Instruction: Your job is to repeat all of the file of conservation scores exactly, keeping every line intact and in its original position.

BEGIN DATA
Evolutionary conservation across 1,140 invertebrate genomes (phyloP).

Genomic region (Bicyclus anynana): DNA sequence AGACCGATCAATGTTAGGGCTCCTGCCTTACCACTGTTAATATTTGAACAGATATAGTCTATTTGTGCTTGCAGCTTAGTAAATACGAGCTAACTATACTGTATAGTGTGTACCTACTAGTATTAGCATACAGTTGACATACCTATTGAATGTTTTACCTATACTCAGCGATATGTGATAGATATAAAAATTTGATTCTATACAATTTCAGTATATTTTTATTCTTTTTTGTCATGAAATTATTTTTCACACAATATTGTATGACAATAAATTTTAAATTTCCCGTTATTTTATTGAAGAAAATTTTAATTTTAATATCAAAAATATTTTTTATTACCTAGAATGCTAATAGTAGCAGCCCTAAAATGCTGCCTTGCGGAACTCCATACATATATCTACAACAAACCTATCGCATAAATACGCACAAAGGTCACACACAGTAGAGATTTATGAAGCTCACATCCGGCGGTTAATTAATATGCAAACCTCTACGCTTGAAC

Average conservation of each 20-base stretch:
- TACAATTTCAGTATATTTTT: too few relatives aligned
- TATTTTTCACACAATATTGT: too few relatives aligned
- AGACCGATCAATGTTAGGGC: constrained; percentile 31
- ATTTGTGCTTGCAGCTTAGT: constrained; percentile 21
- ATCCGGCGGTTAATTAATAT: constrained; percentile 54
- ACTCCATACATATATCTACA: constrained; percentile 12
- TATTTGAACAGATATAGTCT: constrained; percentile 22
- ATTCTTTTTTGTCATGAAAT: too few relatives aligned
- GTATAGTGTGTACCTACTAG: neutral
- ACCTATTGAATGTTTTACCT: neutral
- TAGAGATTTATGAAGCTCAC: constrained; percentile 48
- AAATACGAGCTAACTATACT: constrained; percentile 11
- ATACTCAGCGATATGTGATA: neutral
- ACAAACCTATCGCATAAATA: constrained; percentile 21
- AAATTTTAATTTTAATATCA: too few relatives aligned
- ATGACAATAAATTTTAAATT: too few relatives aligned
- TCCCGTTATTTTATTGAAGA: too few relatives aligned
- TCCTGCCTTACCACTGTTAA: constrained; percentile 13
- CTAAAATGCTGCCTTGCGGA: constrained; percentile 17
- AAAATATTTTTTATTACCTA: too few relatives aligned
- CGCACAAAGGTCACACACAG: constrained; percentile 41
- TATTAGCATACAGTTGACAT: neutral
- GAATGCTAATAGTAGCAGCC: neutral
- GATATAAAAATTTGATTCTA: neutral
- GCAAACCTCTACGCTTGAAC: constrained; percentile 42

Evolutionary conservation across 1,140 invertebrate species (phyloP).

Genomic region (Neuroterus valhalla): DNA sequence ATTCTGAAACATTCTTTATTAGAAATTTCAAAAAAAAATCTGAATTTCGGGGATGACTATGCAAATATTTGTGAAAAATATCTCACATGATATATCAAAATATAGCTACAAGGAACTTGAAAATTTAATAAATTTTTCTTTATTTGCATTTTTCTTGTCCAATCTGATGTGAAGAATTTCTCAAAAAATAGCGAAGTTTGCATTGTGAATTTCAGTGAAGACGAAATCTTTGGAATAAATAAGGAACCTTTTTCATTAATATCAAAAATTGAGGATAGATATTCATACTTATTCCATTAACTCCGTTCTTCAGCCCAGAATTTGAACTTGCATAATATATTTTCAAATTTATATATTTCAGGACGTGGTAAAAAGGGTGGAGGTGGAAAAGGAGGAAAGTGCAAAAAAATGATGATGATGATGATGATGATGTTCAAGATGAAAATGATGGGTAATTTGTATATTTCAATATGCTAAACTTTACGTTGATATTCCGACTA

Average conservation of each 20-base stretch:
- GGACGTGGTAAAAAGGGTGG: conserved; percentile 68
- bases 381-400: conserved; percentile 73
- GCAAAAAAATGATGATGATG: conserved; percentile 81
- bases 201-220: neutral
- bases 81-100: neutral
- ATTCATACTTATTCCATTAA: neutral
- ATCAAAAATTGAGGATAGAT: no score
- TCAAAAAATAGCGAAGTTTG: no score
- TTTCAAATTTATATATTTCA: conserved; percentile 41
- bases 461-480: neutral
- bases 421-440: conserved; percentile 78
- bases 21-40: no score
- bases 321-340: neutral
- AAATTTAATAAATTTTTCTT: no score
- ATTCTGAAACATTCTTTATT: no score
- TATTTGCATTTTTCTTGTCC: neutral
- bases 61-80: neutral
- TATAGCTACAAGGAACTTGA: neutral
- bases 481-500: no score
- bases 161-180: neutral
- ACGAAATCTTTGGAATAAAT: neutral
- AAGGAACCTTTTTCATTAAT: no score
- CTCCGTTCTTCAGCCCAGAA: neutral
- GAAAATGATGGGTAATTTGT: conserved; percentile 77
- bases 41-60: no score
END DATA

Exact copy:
Evolutionary conservation across 1,140 invertebrate genomes (phyloP).

Genomic region (Bicyclus anynana): DNA sequence AGACCGATCAATGTTAGGGCTCCTGCCTTACCACTGTTAATATTTGAACAGATATAGTCTATTTGTGCTTGCAGCTTAGTAAATACGAGCTAACTATACTGTATAGTGTGTACCTACTAGTATTAGCATACAGTTGACATACCTATTGAATGTTTTACCTATACTCAGCGATATGTGATAGATATAAAAATTTGATTCTATACAATTTCAGTATATTTTTATTCTTTTTTGTCATGAAATTATTTTTCACACAATATTGTATGACAATAAATTTTAAATTTCCCGTTATTTTATTGAAGAAAATTTTAATTTTAATATCAAAAATATTTTTTATTACCTAGAATGCTAATAGTAGCAGCCCTAAAATGCTGCCTTGCGGAACTCCATACATATATCTACAACAAACCTATCGCATAAATACGCACAAAGGTCACACACAGTAGAGATTTATGAAGCTCACATCCGGCGGTTAATTAATATGCAAACCTCTACGCTTGAAC

Average conservation of each 20-base stretch:
- TACAATTTCAGTATATTTTT: too few relatives aligned
- TATTTTTCACACAATATTGT: too few relatives aligned
- AGACCGATCAATGTTAGGGC: constrained; percentile 31
- ATTTGTGCTTGCAGCTTAGT: constrained; percentile 21
- ATCCGGCGGTTAATTAATAT: constrained; percentile 54
- ACTCCATACATATATCTACA: constrained; percentile 12
- TATTTGAACAGATATAGTCT: constrained; percentile 22
- ATTCTTTTTTGTCATGAAAT: too few relatives aligned
- GTATAGTGTGTACCTACTAG: neutral
- ACCTATTGAATGTTTTACCT: neutral
- TAGAGATTTATGAAGCTCAC: constrained; percentile 48
- AAATACGAGCTAACTATACT: constrained; percentile 11
- ATACTCAGCGATATGTGATA: neutral
- ACAAACCTATCGCATAAATA: constrained; percentile 21
- AAATTTTAATTTTAATATCA: too few relatives aligned
- ATGACAATAAATTTTAAATT: too few relatives aligned
- TCCCGTTATTTTATTGAAGA: too few relatives aligned
- TCCTGCCTTACCACTGTTAA: constrained; percentile 13
- CTAAAATGCTGCCTTGCGGA: constrained; percentile 17
- AAAATATTTTTTATTACCTA: too few relatives aligned
- CGCACAAAGGTCACACACAG: constrained; percentile 41
- TATTAGCATACAGTTGACAT: neutral
- GAATGCTAATAGTAGCAGCC: neutral
- GATATAAAAATTTGATTCTA: neutral
- GCAAACCTCTACGCTTGAAC: constrained; percentile 42

Evolutionary conservation across 1,140 invertebrate species (phyloP).

Genomic region (Neuroterus valhalla): DNA sequence ATTCTGAAACATTCTTTATTAGAAATTTCAAAAAAAAATCTGAATTTCGGGGATGACTATGCAAATATTTGTGAAAAATATCTCACATGATATATCAAAATATAGCTACAAGGAACTTGAAAATTTAATAAATTTTTCTTTATTTGCATTTTTCTTGTCCAATCTGATGTGAAGAATTTCTCAAAAAATAGCGAAGTTTGCATTGTGAATTTCAGTGAAGACGAAATCTTTGGAATAAATAAGGAACCTTTTTCATTAATATCAAAAATTGAGGATAGATATTCATACTTATTCCATTAACTCCGTTCTTCAGCCCAGAATTTGAACTTGCATAATATATTTTCAAATTTATATATTTCAGGACGTGGTAAAAAGGGTGGAGGTGGAAAAGGAGGAAAGTGCAAAAAAATGATGATGATGATGATGATGATGTTCAAGATGAAAATGATGGGTAATTTGTATATTTCAATATGCTAAACTTTACGTTGATATTCCGACTA

Average conservation of each 20-base stretch:
- GGACGTGGTAAAAAGGGTGG: conserved; percentile 68
- bases 381-400: conserved; percentile 73
- GCAAAAAAATGATGATGATG: conserved; percentile 81
- bases 201-220: neutral
- bases 81-100: neutral
- ATTCATACTTATTCCATTAA: neutral
- ATCAAAAATTGAGGATAGAT: no score
- TCAAAAAATAGCGAAGTTTG: no score
- TTTCAAATTTATATATTTCA: conserved; percentile 41
- bases 461-480: neutral
- bases 421-440: conserved; percentile 78
- bases 21-40: no score
- bases 321-340: neutral
- AAATTTAATAAATTTTTCTT: no score
- ATTCTGAAACATTCTTTATT: no score
- TATTTGCATTTTTCTTGTCC: neutral
- bases 61-80: neutral
- TATAGCTACAAGGAACTTGA: neutral
- bases 481-500: no score
- bases 161-180: neutral
- ACGAAATCTTTGGAATAAAT: neutral
- AAGGAACCTTTTTCATTAAT: no score
- CTCCGTTCTTCAGCCCAGAA: neutral
- GAAAATGATGGGTAATTTGT: conserved; percentile 77
- bases 41-60: no score